Philosophy professors in the United States have all heard of Confucius and the Daoist Laozi. Many have also heard of their approximate contemporaries in ancient China: the later Confucians Mencius and Xunzi; the easygoing skeptic Zhuangzi; Mozi, the advocate of impartial concern for everyone; and Han Feizi, the authoritarian legalist. But most of us have not read their works.
As a result, most U.S. university students are not exposed to Chinese thinkers in their philosophy classes. Looking at the course catalogs of three major universities in Los Angeles — UCLA, USC and Cal State L.A. — I find 23 philosophy department course listings that mention ancient Greek philosophy or specific ancient Greek philosophers such as Plato or Aristotle. Four such classes are on the fall 2015 course schedule. In contrast, neither USC nor Cal State L.A. has a single philosophy catalog listing that mentions ancient China or a specific ancient Chinese philosopher. UCLA has one listing — for a class that was last taught in 2009.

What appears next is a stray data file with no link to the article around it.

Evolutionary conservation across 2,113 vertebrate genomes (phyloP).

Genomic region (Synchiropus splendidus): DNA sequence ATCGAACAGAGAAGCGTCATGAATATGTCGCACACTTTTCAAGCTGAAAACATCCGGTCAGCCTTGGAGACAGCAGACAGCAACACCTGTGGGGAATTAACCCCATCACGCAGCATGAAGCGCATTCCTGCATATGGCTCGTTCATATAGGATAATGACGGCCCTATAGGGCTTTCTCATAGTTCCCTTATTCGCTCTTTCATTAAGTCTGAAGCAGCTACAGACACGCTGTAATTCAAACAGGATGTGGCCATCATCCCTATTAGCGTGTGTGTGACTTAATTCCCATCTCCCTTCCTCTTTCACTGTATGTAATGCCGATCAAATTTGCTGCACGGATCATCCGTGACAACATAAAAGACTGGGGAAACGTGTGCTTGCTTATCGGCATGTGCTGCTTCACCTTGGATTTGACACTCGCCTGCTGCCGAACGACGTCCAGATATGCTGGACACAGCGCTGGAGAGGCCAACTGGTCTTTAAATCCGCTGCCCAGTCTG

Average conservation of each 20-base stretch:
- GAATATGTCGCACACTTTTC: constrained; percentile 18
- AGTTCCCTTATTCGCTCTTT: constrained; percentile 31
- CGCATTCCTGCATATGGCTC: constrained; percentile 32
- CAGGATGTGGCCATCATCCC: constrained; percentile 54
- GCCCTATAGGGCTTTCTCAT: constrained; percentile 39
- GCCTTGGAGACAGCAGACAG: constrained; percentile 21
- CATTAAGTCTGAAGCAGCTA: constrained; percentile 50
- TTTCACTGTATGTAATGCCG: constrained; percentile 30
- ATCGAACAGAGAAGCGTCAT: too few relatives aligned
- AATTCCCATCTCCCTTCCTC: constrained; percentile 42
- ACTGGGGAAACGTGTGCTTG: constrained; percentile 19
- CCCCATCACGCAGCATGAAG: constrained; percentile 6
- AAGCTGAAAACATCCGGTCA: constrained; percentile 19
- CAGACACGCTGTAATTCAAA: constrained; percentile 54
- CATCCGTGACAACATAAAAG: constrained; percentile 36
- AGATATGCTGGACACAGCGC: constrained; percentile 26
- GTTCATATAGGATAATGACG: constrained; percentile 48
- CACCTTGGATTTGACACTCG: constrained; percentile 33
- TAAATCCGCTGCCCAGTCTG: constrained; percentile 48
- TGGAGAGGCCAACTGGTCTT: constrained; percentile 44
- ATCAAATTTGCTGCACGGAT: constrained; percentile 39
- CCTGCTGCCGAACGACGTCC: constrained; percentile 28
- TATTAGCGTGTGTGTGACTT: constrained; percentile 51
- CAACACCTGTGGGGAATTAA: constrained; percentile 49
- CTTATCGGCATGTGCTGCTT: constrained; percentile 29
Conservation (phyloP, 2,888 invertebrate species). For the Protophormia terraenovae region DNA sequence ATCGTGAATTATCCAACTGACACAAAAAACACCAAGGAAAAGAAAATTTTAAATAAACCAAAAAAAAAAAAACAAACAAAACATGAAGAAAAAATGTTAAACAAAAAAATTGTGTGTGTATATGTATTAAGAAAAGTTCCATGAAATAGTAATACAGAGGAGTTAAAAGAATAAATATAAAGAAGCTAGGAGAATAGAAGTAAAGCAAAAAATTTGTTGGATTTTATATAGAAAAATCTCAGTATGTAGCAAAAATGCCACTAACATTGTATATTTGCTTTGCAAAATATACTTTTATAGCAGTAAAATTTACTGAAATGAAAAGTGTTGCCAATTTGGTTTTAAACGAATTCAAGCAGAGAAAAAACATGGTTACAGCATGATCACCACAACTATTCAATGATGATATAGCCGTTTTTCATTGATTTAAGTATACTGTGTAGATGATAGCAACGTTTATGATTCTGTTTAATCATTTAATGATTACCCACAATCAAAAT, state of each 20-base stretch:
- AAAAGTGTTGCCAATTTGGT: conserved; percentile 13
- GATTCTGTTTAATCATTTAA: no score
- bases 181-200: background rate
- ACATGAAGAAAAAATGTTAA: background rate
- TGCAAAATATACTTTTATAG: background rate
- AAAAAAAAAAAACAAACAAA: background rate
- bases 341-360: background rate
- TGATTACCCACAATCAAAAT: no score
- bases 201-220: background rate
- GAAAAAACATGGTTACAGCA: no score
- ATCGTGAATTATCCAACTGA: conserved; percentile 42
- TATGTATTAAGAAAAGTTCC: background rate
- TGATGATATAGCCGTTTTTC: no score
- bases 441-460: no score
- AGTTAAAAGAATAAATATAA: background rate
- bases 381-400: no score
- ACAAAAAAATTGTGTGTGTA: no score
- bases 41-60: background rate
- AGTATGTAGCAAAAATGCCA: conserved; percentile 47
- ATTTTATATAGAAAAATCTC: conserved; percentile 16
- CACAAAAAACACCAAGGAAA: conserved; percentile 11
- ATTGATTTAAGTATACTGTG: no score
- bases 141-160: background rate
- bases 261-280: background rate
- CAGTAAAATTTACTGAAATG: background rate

In the United States, there are about 100 doctorate-granting programs in philosophy. By my count, only seven have a permanent member of the philosophy faculty who specializes in Chinese philosophy. Ancient Chinese philosophers are more commonly taught in departments of history, religious studies, Asian studies and comparative literature than in departments of philosophy. The same is true — even more so — for Indian and other non-Western philosophers.